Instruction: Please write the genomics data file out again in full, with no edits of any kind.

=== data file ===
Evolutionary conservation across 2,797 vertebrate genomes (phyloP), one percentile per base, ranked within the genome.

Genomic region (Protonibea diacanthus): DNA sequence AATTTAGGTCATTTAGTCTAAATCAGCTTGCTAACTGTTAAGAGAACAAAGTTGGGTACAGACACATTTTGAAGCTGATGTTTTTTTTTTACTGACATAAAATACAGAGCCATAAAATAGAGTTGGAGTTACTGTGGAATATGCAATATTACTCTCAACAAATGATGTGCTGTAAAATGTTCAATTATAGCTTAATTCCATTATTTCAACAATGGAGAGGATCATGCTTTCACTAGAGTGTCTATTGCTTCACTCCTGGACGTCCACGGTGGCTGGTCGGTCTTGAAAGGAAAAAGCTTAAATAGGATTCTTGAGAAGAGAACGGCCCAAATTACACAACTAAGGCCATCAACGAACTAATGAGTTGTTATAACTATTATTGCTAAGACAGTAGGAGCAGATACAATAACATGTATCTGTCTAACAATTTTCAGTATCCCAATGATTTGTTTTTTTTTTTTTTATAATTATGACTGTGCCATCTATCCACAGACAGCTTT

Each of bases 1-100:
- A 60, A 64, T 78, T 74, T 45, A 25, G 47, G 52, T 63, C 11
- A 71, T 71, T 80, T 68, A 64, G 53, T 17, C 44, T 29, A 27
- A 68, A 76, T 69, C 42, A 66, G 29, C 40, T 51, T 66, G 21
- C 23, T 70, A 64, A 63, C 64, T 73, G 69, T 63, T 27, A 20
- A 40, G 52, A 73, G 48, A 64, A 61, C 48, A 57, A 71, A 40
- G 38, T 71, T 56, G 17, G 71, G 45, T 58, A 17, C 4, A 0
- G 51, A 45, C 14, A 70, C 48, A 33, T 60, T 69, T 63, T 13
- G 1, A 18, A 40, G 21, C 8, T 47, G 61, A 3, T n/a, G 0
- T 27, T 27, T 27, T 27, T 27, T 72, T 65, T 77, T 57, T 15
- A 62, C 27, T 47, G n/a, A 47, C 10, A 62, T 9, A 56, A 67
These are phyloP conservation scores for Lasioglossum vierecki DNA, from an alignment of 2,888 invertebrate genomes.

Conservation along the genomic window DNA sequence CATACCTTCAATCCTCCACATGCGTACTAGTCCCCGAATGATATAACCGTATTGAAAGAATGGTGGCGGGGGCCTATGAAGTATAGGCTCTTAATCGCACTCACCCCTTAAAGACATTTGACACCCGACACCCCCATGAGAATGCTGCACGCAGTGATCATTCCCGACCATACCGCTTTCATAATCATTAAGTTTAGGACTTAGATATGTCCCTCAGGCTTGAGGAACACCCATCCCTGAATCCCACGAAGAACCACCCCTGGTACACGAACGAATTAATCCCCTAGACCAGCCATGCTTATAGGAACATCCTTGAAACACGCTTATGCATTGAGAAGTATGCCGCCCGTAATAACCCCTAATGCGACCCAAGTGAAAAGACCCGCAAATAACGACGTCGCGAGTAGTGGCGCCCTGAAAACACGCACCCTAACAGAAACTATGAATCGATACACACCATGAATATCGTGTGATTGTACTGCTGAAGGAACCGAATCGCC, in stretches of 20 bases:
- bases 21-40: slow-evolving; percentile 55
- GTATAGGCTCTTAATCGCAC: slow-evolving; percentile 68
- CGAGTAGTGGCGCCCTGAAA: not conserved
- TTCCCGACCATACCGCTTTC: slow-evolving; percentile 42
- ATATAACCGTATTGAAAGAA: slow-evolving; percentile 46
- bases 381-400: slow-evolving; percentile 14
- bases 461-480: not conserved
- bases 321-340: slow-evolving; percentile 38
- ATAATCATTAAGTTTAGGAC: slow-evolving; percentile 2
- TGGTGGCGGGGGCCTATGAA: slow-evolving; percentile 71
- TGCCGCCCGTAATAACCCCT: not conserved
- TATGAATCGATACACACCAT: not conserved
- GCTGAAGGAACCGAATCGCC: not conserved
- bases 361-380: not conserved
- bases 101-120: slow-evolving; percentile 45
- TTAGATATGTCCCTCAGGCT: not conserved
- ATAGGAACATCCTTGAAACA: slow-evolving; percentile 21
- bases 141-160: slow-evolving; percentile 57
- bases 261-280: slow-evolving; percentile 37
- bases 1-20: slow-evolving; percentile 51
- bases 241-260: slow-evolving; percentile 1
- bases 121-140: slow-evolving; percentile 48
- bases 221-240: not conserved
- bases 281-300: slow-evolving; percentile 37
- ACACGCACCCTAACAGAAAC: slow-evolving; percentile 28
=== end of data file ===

Evolutionary conservation across 2,797 vertebrate genomes (phyloP), one percentile per base, ranked within the genome.

Genomic region (Protonibea diacanthus): DNA sequence AATTTAGGTCATTTAGTCTAAATCAGCTTGCTAACTGTTAAGAGAACAAAGTTGGGTACAGACACATTTTGAAGCTGATGTTTTTTTTTTACTGACATAAAATACAGAGCCATAAAATAGAGTTGGAGTTACTGTGGAATATGCAATATTACTCTCAACAAATGATGTGCTGTAAAATGTTCAATTATAGCTTAATTCCATTATTTCAACAATGGAGAGGATCATGCTTTCACTAGAGTGTCTATTGCTTCACTCCTGGACGTCCACGGTGGCTGGTCGGTCTTGAAAGGAAAAAGCTTAAATAGGATTCTTGAGAAGAGAACGGCCCAAATTACACAACTAAGGCCATCAACGAACTAATGAGTTGTTATAACTATTATTGCTAAGACAGTAGGAGCAGATACAATAACATGTATCTGTCTAACAATTTTCAGTATCCCAATGATTTGTTTTTTTTTTTTTTATAATTATGACTGTGCCATCTATCCACAGACAGCTTT

Each of bases 1-100:
- A 60, A 64, T 78, T 74, T 45, A 25, G 47, G 52, T 63, C 11
- A 71, T 71, T 80, T 68, A 64, G 53, T 17, C 44, T 29, A 27
- A 68, A 76, T 69, C 42, A 66, G 29, C 40, T 51, T 66, G 21
- C 23, T 70, A 64, A 63, C 64, T 73, G 69, T 63, T 27, A 20
- A 40, G 52, A 73, G 48, A 64, A 61, C 48, A 57, A 71, A 40
- G 38, T 71, T 56, G 17, G 71, G 45, T 58, A 17, C 4, A 0
- G 51, A 45, C 14, A 70, C 48, A 33, T 60, T 69, T 63, T 13
- G 1, A 18, A 40, G 21, C 8, T 47, G 61, A 3, T n/a, G 0
- T 27, T 27, T 27, T 27, T 27, T 72, T 65, T 77, T 57, T 15
- A 62, C 27, T 47, G n/a, A 47, C 10, A 62, T 9, A 56, A 67
These are phyloP conservation scores for Lasioglossum vierecki DNA, from an alignment of 2,888 invertebrate genomes.

Conservation along the genomic window DNA sequence CATACCTTCAATCCTCCACATGCGTACTAGTCCCCGAATGATATAACCGTATTGAAAGAATGGTGGCGGGGGCCTATGAAGTATAGGCTCTTAATCGCACTCACCCCTTAAAGACATTTGACACCCGACACCCCCATGAGAATGCTGCACGCAGTGATCATTCCCGACCATACCGCTTTCATAATCATTAAGTTTAGGACTTAGATATGTCCCTCAGGCTTGAGGAACACCCATCCCTGAATCCCACGAAGAACCACCCCTGGTACACGAACGAATTAATCCCCTAGACCAGCCATGCTTATAGGAACATCCTTGAAACACGCTTATGCATTGAGAAGTATGCCGCCCGTAATAACCCCTAATGCGACCCAAGTGAAAAGACCCGCAAATAACGACGTCGCGAGTAGTGGCGCCCTGAAAACACGCACCCTAACAGAAACTATGAATCGATACACACCATGAATATCGTGTGATTGTACTGCTGAAGGAACCGAATCGCC, in stretches of 20 bases:
- bases 21-40: slow-evolving; percentile 55
- GTATAGGCTCTTAATCGCAC: slow-evolving; percentile 68
- CGAGTAGTGGCGCCCTGAAA: not conserved
- TTCCCGACCATACCGCTTTC: slow-evolving; percentile 42
- ATATAACCGTATTGAAAGAA: slow-evolving; percentile 46
- bases 381-400: slow-evolving; percentile 14
- bases 461-480: not conserved
- bases 321-340: slow-evolving; percentile 38
- ATAATCATTAAGTTTAGGAC: slow-evolving; percentile 2
- TGGTGGCGGGGGCCTATGAA: slow-evolving; percentile 71
- TGCCGCCCGTAATAACCCCT: not conserved
- TATGAATCGATACACACCAT: not conserved
- GCTGAAGGAACCGAATCGCC: not conserved
- bases 361-380: not conserved
- bases 101-120: slow-evolving; percentile 45
- TTAGATATGTCCCTCAGGCT: not conserved
- ATAGGAACATCCTTGAAACA: slow-evolving; percentile 21
- bases 141-160: slow-evolving; percentile 57
- bases 261-280: slow-evolving; percentile 37
- bases 1-20: slow-evolving; percentile 51
- bases 241-260: slow-evolving; percentile 1
- bases 121-140: slow-evolving; percentile 48
- bases 221-240: not conserved
- bases 281-300: slow-evolving; percentile 37
- ACACGCACCCTAACAGAAAC: slow-evolving; percentile 28